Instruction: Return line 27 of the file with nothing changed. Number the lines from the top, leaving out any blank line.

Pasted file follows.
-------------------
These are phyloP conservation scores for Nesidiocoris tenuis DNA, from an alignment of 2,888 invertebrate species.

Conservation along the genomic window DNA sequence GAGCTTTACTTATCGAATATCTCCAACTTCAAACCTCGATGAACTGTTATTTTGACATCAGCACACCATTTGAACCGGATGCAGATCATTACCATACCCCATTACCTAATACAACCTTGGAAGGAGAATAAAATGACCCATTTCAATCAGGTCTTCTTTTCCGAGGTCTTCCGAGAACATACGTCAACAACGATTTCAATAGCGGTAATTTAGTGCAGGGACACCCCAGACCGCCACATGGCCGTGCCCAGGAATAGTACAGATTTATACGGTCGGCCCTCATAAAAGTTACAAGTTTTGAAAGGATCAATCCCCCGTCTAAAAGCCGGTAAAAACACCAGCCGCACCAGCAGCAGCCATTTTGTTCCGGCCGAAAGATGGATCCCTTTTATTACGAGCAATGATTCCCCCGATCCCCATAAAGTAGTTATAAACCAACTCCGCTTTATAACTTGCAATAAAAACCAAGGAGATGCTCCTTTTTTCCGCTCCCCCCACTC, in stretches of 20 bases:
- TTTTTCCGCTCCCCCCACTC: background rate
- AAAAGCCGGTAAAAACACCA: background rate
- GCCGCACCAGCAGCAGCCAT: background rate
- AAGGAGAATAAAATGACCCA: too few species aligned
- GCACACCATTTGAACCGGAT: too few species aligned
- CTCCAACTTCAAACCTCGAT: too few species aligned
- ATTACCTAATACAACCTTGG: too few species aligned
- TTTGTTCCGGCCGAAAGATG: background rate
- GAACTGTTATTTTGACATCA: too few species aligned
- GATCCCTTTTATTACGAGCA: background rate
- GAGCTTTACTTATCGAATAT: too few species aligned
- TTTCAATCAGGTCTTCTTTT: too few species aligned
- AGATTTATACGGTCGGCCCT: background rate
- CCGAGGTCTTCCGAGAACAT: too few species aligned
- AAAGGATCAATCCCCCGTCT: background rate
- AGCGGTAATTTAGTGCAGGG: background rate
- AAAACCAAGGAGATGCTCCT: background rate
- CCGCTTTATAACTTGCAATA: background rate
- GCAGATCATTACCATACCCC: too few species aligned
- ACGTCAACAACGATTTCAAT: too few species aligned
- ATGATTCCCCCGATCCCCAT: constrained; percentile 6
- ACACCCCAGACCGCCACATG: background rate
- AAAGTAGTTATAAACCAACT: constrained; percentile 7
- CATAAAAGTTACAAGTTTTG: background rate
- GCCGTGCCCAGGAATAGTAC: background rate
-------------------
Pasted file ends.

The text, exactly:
- GCCGTGCCCAGGAATAGTAC: background rate